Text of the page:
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Interview: Steve Jackson, role-playing game titan

Fighting Fantasy creator and gaming prof talks to the Vulture

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Feature There aren’t many interviews – particularly when it comes to those offered because someone has a new video game to promote – that take place at the home of the interviewee. Such was the case, however, when I went to meet Steve Jackson. A man who, along with university chum Ian Livingstone, not only founded Games Workshop, but also coined the term Fighting Fantasy.

In many ways the pencil-and-paper role-playing of Fighting Fantasy was the precursor to the video games industry as it is today. Indeed, it’s more than likely that most British gamers of a certain vintage - and even a fair few designers - will have, at one time or another, experienced the excitement generated from your own imagination and a throw of the dice.

Steve Jackson

Sorcery! man Steve Jackson

Ushered into Jackson’s study, the first thing to strike my eye is the vast array of board games stacked high and deep on shelving covering every inch of the walls. Strictly speaking we’re here to discuss the recent iOS app conversion of his Sorcery! series of adventure game books, but it seems impolite to begin without a quick look at his collection.

Jackson simply can’t help himself as we peruse the shelves: immediately moving to grab one of his favourites to point it out like an excited kid showing off his Christmas presents. His enthusiasm is utterly engaging. Before I’ve even asked a question, he’s off and running, telling me about how he got into board games in the first place.

“I was the founder of the first board games society at a British university, for whatever that’s worth,” Jackson recalls. “It was the University of Keele Games Society and I’d just discovered Diplomacy. Games lasted almost the whole night: you’d all sit down at ten and you wouldn’t finish until two in the morning, usually with tears and fallings out.

Diplomacy was a really evil game and I remember talking to someone, saying I’d just discovered this wonderful game and that we had to have a game some time. But he was like, ‘Yeah, Diplomacy’s OK, but you’ve got to play Warlord, that’s a really good game,’ so I was intrigued.”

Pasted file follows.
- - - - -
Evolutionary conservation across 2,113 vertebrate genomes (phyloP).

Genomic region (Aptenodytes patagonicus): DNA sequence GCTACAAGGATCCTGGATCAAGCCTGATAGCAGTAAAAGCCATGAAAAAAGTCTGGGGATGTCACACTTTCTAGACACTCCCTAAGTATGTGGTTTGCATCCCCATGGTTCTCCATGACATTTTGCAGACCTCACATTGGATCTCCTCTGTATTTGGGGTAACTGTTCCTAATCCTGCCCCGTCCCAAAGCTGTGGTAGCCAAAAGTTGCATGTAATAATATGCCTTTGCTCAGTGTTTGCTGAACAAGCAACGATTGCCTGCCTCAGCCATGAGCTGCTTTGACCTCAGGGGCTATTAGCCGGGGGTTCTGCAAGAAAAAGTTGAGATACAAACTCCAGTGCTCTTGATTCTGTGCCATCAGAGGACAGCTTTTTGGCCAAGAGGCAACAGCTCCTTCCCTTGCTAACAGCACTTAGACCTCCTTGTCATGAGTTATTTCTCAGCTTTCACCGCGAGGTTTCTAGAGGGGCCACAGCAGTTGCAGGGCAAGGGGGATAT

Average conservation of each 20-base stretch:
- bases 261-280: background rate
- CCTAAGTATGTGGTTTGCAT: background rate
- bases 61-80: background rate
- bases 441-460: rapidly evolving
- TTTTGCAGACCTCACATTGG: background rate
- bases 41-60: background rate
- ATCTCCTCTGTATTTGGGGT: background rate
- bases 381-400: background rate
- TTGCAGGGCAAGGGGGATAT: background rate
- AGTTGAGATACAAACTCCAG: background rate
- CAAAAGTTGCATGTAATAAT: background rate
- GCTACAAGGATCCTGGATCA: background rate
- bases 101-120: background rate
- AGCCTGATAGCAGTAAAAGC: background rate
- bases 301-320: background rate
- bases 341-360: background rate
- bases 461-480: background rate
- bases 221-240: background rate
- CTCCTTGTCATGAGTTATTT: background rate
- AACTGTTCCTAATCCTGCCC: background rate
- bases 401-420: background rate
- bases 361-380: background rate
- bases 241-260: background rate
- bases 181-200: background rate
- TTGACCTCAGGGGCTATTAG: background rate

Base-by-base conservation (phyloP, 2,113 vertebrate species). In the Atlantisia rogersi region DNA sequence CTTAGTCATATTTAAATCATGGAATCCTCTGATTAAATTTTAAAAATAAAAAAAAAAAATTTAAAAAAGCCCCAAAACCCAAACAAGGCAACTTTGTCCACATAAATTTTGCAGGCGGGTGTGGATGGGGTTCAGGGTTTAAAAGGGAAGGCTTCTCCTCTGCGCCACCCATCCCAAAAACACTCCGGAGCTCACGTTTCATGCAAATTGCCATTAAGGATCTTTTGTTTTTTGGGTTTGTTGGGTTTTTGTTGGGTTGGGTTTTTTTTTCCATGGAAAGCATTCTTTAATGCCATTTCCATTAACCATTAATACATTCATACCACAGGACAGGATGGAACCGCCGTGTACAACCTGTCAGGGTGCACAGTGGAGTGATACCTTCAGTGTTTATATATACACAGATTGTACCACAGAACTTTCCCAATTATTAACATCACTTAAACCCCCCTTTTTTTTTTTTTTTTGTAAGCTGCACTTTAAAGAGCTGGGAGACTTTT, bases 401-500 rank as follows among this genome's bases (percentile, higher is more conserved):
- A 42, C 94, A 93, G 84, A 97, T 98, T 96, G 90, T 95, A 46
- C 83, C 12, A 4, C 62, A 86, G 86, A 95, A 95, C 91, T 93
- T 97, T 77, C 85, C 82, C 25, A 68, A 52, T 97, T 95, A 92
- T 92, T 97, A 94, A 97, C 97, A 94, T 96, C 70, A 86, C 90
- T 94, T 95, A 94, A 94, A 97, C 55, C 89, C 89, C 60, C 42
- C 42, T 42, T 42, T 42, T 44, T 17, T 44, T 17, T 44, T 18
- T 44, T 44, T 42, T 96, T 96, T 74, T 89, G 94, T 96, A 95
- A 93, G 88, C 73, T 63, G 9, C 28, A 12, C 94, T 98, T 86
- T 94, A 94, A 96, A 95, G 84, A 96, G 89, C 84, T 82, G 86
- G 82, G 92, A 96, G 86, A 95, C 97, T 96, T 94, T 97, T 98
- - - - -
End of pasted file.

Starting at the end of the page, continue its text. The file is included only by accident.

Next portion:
Steve Jackson

Warlord: one of the Games that help start the Workshop

Jackson tells me how this invitation to play Warlord, a Risk-esque conquest game created in 1974 by Mike Hayes, led to a lifelong fascination with the game. And it inspired the creation of Games Workshop, a company founded in partnership with friends John Peake and Ian Livingstone that originally sold “obscure games, like Warlord and Railway Rivals, games you couldn’t buy in shops” by mail order. To accompany the mail order list Jackson and co. started putting out a newsletter, Owl and Weasel – later rechristened White Dwarf.

“About six issues into Owl and Weasel we got sent this game from the States which we’d heard about. Ian and I were interested and tried to find out how to play it. We read all the rules and couldn’t make head nor tail of it. It didn’t seem to have any game plan, you didn’t use a board and you made it up as you went along. Then we went to a gaming session at City University where they played it, and suddenly we got it and it was just, ‘Wow! This is the best game ever invented’.”

The game with the "wow" factor was, of course, Ernest Gary Gygax and Dave Arneson’s multiplayer Dungeons & Dragons. A proposed partnership between Games Workshop and Gygax’s firm and D&D publisher, TSR, hit the rocks. The role-playing game nonetheless acted as the catalyst for the Workshop’s expansion through the early years, thanks to a focus on selling the D&D rulebooks in the UK.

Steve Jackson

More games than you can shake a Stick (+2) at

The subsequent leap from D&D to the creation of a single-player, dice-driven adventure game book was inevitable, according to Jackson. “At that stage of gaming’s evolution, these solo game books were going to come out and it was just a question of who got there first.” In his case, it took place after a meeting with publisher Penguin Books at a games show, but he and Livingstone were not the only ones exploring the concept.

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